There's too much bipartisanship — student loans, for example
The two parties soon will pretend that it is a matter of high principle for the government to "pay for" $6 billion in student loans while borrowing $1 trillion this year, writes George F. Will. This display of bipartisanship will put another entitlement on a path to immortality.
WASHINGTON — Bipartisanship, the supposed scarcity of which so distresses the high-minded, actually is disastrously prevalent. Since 2001, it has produced No Child Left Behind, a counterproductive federal intrusion in primary and secondary education; the McCain-Feingold speech-rationing law (the Bipartisan Campaign Reform Act); an unfunded prescription-drug entitlement; troublemaking by Fannie Mae and Freddie Mac; government-directed capitalism from the Export-Import Bank; crony capitalism from energy subsidies; unseemly agriculture and transportation bills; continuous bailouts of an unreformed Postal Service; housing subsidies; subsidies for state and local governments; and many other bipartisan deeds, including most appropriations bills.
Now, with Europe's turmoil dramatizing the decadence of entitlement cultures, and with American governments — federal, state and local — buckling beneath unsustainable entitlements, Congress is absent-mindedly creating a new entitlement for the already privileged. Concerning the "problem" of certain federal student loans, the two parties pretend to be at daggers drawn, skirmishing about how to "pay for" the "solution." But a bipartisan consensus is congealing: Certain student borrowers — and eventually all student borrowers, because, well, why not? — should be entitled to loans at a subsidized 3.4 percent interest rate forever.
In 2006, Democrats, trying to capture control of Congress by pandering to students and their parents, proposed cutting in half the statutory 6.8 percent rate on some federal student loans. Holding Congress in 2007, and with no discernible resistance from the compassionately conservative Bush administration, Democrats disguised the full-decade cost of this — $60 billion — by pretending the subsidy, which now costs $6 billion a year, would expire in five years.
The five years are up July 1 and of course the 3.4 percent rate will be extended. Barack Obama supports this. So does Mitt Romney, while campaigning against a "government-centered society." What would we do without bipartisanship?
The low 6.8 percent rate — private loans for students cost about 12 percent — was itself the result of a federal subsidy. And students have no collateral that can be repossessed in case they default, which 23 percent of those receiving the loans in question do. The maximum loan for third- and fourth-year students is $5,500 a year. The payment difference between 3.4 percent and 6.8 percent is less than $10 a month, so the "problem" involves less than 30 cents a day.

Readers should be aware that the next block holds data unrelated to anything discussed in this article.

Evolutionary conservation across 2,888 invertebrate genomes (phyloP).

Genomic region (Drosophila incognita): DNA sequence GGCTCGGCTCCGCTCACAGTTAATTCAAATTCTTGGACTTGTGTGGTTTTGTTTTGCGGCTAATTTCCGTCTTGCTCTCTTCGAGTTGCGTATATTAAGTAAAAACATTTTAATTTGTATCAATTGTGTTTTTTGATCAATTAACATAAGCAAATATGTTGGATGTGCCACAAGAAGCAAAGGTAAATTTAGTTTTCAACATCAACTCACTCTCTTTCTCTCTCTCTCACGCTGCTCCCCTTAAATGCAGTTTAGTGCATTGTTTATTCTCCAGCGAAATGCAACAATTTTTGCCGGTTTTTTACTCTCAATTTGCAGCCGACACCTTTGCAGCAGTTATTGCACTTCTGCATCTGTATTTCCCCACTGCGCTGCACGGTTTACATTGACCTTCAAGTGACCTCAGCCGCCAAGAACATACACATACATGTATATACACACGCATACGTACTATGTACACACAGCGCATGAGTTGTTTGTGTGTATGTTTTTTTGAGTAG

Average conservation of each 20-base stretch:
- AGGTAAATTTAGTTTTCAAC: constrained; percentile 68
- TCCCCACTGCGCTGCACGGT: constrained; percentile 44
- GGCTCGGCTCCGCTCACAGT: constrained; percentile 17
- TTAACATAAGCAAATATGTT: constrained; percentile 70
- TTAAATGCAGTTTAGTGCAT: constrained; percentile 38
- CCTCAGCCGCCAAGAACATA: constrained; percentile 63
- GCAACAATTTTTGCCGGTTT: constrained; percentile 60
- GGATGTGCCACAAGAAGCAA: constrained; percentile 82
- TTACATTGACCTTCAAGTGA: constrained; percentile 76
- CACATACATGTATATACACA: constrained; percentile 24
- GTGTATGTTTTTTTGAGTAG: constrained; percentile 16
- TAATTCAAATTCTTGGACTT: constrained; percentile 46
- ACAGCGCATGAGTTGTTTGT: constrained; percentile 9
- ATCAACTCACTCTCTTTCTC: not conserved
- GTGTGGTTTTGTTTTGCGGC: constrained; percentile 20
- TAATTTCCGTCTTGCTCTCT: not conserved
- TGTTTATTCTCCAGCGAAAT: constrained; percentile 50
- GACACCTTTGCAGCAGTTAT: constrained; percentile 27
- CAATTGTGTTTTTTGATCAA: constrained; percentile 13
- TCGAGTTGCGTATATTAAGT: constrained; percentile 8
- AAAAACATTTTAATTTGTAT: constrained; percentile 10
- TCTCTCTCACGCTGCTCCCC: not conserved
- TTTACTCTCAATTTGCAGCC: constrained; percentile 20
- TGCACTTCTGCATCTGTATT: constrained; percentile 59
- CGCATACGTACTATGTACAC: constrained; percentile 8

The 3.4 percent rate applies only to one category of federal loans, but because the Obama administration has essentially socialized the student-loan business, federal loans are 90 percent of student borrowing and this "temporary" rate probably will eventually be made permanent for all federal student loans.
Unsurprisingly, Obama has used this loan issue as an occasion to talk about himself, remembering the "mountain of debt" he and Michelle had when, armed with four Ivy League degrees (he from Columbia, she from Princeton, both from Harvard law), they graduated into the American elite. The Atlantic's Conor Friedersdorf notes that if Washington is feeling flush enough to spend another $60 billion on education in a decade, it could find more deserving people to subsidize than a privileged minority of college students who are acquiring credentials strongly correlated with higher-than-average future earnings.
The average annual income of high-school graduates with no college is $41,288; for college graduates with just a bachelor's degree it is $71,552. So the one-year difference ($30,264) is more than the average total indebtedness of the two-thirds of students who borrow ($25,250). Taxpayers, most of whom are not college graduates (the unemployment rate for persons with no college: 7.9 percent), will pay $6 billion a year to make it slightly easier for some fortunate students to acquire college degrees (the unemployment rate for college graduates: 4 percent).
Between now and July, the two parties will pretend that it is a matter of high principle how the government should pretend to "pay for" the $6 billion while borrowing $1 trillion this year. But bipartisanship will have been served by putting another entitlement on a path to immortality.
Campaigning recently at Bradley University in Peoria, Romney warned students about their burden from the national debt, but when he took questions, the first questioner had something else on her peculiar mind: "So you're all for like 'yay freedom and all this stuff and yay like pursuit of happiness.' You know what would make me happy? Free birth control." While awaiting that eventual entitlement, perhaps she can land a subsidized loan so she can inexpensively continue to hone her interesting intellect.
George F. Will is a columnist for The Washington Post, writing about foreign and domestic politics and policy. Email: firstname.lastname@example.org